Supersized Children: a Blind Form of Child Abuse

Topics: Nutrition, Obesity / Pages: 18 (4293 words) / Published: Apr 9th, 2013
John Aagesen
Professor Burns
English 1020
7 May 2012
Supersized Children: A Blind Form of Child Abuse
Childhood obesity is a form of child abuse and act of neglect that directly correlates to poor parenting and lack of attention to young children’s diets. Furthermore, fast food advertising agencies should be just as guilty of child abuse as some parents, due to the fact they specifically market cheap, harmful, and unhealthy foods to today’s youth. Additionally, the government is partially to blame for kindergarten through 12th grade aged kids becoming morbidly obese because of the bill that Obama passed called, The Healthy Hunger-Free Kids Act of 2010. The three groups of adults previously listed above have direct affects on children’s dietary habits and all play an active role in morbidly obese youth. Poor parenting, fast food companies, and the government are all to blame for the rising obesity rates in the United States; however, should these three groups of people with power be facing charges of child abuse or neglect? Should children who are forced to eat unhealthy food for lunch in public schools have to suffer lifelong health issues because of poor decisions made by adults, over which they had no control?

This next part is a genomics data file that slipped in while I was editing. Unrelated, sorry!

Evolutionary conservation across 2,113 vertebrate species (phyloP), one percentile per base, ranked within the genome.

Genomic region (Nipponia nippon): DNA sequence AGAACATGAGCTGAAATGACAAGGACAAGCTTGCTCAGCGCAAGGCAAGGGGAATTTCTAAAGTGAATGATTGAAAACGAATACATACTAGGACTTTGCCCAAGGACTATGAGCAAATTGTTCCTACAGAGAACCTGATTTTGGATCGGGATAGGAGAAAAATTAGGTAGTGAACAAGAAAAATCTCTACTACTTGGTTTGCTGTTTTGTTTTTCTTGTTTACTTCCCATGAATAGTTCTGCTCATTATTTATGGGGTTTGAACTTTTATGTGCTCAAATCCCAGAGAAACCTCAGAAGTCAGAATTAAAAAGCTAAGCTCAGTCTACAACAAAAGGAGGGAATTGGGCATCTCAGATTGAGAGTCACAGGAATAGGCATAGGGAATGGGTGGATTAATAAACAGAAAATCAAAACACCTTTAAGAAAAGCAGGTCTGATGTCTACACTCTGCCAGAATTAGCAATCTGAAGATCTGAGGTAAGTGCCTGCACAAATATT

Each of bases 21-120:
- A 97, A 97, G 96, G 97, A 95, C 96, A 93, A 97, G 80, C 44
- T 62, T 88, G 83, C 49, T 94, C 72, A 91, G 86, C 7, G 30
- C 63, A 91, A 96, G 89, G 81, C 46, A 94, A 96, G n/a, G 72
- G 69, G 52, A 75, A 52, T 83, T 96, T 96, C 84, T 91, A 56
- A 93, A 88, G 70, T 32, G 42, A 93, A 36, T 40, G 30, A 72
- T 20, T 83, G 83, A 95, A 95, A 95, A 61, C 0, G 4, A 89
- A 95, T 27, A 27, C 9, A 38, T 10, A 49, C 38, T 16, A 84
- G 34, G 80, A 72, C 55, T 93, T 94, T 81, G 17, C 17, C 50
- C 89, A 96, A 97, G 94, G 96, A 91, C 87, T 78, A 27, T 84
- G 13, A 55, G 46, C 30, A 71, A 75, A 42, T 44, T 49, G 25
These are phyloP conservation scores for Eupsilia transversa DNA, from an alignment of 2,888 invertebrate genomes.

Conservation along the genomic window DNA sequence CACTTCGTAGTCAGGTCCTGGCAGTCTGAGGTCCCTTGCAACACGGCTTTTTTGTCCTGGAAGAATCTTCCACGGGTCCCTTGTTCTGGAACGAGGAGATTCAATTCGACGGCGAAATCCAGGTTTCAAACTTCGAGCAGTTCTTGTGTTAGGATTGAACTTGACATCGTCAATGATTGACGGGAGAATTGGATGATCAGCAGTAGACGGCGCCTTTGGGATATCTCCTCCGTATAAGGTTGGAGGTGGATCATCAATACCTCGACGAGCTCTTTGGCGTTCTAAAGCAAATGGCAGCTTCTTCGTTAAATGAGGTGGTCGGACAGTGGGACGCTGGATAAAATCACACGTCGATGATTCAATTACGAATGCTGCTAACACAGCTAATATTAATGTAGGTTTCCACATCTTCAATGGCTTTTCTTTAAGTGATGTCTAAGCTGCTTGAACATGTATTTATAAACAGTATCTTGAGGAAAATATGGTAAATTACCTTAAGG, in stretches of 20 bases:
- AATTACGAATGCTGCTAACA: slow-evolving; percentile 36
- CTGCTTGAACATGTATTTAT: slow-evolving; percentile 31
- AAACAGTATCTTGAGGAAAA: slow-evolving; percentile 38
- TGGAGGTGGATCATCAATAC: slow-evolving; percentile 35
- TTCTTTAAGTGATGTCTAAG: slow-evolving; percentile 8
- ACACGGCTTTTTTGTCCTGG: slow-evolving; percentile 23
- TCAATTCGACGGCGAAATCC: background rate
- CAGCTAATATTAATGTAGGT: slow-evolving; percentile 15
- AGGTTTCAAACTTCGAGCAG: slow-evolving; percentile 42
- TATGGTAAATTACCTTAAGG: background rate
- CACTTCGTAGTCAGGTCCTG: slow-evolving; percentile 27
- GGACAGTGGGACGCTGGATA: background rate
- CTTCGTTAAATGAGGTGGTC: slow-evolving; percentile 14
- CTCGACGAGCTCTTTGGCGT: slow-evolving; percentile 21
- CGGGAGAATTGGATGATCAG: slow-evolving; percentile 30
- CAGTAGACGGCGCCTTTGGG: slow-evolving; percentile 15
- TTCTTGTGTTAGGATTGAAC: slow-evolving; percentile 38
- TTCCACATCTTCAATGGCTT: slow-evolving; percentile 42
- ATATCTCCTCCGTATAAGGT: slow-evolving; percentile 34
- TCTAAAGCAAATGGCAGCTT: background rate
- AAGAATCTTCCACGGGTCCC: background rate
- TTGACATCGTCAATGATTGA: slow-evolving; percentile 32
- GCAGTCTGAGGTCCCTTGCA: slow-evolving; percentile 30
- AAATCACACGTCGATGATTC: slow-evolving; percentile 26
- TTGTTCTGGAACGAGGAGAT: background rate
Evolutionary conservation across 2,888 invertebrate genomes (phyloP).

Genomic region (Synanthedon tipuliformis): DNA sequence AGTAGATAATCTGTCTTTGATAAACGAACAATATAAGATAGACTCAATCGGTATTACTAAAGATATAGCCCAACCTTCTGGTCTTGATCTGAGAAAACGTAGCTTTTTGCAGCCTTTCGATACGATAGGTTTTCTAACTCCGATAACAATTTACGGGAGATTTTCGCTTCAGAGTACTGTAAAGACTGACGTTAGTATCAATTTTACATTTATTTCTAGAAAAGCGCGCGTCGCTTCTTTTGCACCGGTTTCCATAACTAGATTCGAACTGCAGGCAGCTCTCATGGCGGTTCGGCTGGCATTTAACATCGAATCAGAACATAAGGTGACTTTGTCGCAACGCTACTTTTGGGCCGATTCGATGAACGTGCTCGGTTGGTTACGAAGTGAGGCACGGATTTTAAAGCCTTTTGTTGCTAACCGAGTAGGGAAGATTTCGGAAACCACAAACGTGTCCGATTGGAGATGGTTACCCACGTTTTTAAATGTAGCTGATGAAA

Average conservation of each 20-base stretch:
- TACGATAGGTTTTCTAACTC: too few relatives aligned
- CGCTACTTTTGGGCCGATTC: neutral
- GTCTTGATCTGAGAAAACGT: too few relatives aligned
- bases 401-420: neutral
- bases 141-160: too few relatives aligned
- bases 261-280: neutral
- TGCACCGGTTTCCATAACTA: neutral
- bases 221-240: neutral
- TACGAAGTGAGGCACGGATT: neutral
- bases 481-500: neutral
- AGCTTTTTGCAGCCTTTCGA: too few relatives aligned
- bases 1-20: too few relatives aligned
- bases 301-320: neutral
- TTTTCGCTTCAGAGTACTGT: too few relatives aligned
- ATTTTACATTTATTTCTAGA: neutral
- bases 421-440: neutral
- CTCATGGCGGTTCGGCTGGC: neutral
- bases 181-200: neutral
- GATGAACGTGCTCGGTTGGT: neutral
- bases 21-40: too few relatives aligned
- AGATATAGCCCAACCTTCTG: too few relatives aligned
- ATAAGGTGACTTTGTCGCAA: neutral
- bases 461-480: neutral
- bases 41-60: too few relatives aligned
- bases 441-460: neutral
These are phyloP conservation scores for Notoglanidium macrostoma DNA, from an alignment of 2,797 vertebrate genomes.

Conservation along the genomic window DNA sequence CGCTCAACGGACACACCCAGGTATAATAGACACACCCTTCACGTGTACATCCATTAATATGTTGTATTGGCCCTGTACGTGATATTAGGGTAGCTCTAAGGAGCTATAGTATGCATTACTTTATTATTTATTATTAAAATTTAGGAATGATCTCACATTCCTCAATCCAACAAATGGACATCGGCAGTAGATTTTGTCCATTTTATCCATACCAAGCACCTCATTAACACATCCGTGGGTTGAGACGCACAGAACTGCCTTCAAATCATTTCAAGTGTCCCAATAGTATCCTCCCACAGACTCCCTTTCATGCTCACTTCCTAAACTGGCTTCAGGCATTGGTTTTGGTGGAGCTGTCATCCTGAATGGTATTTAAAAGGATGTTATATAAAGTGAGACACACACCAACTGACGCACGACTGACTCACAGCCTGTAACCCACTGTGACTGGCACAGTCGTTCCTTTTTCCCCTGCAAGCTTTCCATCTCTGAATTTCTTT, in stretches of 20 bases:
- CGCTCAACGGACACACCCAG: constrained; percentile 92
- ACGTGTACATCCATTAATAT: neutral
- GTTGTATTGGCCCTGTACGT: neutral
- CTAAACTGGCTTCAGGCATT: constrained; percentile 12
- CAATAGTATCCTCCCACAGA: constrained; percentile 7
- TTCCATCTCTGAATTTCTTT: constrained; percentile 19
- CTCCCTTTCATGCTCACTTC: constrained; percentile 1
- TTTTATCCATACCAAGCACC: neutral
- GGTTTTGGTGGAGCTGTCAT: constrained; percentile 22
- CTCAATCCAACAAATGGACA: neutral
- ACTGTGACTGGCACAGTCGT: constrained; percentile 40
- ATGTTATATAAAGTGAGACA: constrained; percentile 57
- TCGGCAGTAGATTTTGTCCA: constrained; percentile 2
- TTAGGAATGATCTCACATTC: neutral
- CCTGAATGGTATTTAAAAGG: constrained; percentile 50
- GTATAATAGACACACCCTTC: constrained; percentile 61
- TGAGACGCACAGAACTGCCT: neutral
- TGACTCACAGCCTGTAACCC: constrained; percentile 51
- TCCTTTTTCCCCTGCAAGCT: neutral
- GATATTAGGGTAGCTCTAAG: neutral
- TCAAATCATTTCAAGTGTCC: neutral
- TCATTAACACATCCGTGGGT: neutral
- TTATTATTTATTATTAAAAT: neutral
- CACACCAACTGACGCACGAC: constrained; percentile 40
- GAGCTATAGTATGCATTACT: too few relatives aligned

There are many health risks associated with being morbidly obese at a young age. According to L. J. Lloyd, being overweight as a child can lead to the risk of developing adult metabolic syndrome. The adult metabolic syndrome is a multiplex risk factor for cardiovascular disease. The studies in which Lloyd and his partners conducted have shown that overweight youth are more likely to develop the disease; however, there are some areas that remain unclear and question the relationship. One particular study which Lloyd researched at Nottingham University stated, “the four papers that considered metabolic syndrome as an end point, none showed evidence of an independent association with childhood obesity” (Lloyd 2). Interestingly, these four

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